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Sark (in Norman-French, Sercq) is a small island of the Channel Islands, part of the Bailiwick of Guernsey. It has a population of 610 (2002). No cars are allowed in the small island, where the only means of transport are horse-drawn vehicles, bicycles, tractors and battery-powered buggies for elderly or disabled people. Passengers and goods arriving by ferry from Guernsey are transported from the harbour by tractor-pulled vehicles. The main industry is tourism.
There are actually two parts of Sark, Little Sark and Greater Sark. They are connected by a narrow isthmus called La Coupée which is just nine feet wide with a drop of 300 feet either side. Protective railings were erected in 1900; before then, children would crawl across on their hands and knees to avoid being blown over the edge.
The island of Brecqhou is also owned by Sark. It is a private island, and not open to visitors.
Sark is often considered to be the last feudal state in Europe. The Seigneur of Sark is the head of the feudal government of the Isle of Sark. Many of the laws, particularly those related to inheritance and the rule of the Seigneur, are little changed since they were enacted in 1565 under Queen Elizabeth I.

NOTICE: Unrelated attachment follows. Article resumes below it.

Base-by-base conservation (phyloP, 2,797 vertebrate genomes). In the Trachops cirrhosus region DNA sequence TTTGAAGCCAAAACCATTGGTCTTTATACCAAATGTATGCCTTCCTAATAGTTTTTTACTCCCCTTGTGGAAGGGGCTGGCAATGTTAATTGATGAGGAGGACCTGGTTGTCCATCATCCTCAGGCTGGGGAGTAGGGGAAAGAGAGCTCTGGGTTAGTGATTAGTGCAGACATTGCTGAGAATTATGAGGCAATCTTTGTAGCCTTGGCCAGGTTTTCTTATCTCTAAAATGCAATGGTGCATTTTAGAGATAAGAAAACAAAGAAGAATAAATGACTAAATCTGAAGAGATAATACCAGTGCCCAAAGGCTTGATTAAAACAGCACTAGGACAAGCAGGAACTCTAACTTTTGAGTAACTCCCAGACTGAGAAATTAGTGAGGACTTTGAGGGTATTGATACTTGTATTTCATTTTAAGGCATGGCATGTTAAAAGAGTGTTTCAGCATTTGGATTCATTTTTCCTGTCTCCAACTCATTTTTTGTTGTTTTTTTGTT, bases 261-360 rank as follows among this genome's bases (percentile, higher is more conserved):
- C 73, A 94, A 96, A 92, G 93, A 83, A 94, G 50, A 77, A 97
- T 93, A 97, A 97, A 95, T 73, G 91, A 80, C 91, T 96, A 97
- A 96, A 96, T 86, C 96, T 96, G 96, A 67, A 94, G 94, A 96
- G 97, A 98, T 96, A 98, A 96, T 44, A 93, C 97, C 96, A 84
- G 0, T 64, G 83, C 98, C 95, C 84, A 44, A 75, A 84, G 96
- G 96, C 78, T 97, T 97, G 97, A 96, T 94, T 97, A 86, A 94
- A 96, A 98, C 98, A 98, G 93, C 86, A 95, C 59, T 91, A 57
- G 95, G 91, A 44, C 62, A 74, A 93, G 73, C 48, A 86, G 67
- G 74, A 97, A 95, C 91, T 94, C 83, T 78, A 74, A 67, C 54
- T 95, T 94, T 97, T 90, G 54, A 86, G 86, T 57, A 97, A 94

Sark's constitution has been democratised in recent years since the death of Sybil Hathaway, Dame of Sark. More power is now in the hands of the elected members of the legislature, the Chief Pleas.
Although populated by monastic communities in the mediaeval period, Sark was uninhabited in the 16th century and used as a refuge and raiding base by Channel pirates. Helier de Carteret, Seigneur of St. Ouen in Jersey, received a charter from the Queen to colonise Sark with 40 families from St. Ouen on condition that he maintain the island free of pirates.
An attempt by the newly-settled families to endow themselves with a constitution under a bailiff, as in Jersey, was put down by the authorities of Guernsey who resented any attempt to wrest Sark from their bailiwick.
Sarkese (Sercquiais, or sometimes called Sark-French) is a Norman language still spoken by older inhabitants of the island. It is a descendant of the Jèrriais spoken by the original settlers, although influenced in the interim by Dgèrnésiais. Although the lexis is heavily anglicised, the phonology retains features lost in Jèrriais since the 16th century.
Among the Sarkese laws is the old Norman custom of the Clameur de Haro, a legal device which still exists in the other Channel Islands. A person can obtain immediate cessation of any action he considers to be an infringement of his rights. At the scene he must, in front of witnesses, recite the Lord's Prayer in French and cry out "Haro, Haro, Haro! À mon aide mon Prince, on me fait tort!" ("To my aid, my Prince! Someone does me wrong!") It should then be registered with the Greffe Office within 24 hours. All actions against the person must then cease until the matter is heard by the Court. It is not frequently used; the last recorded Clameur was raised in June 1970 to prevent the construction of a garden wall. The Clameur has been raised on occasions since then in the other islands.
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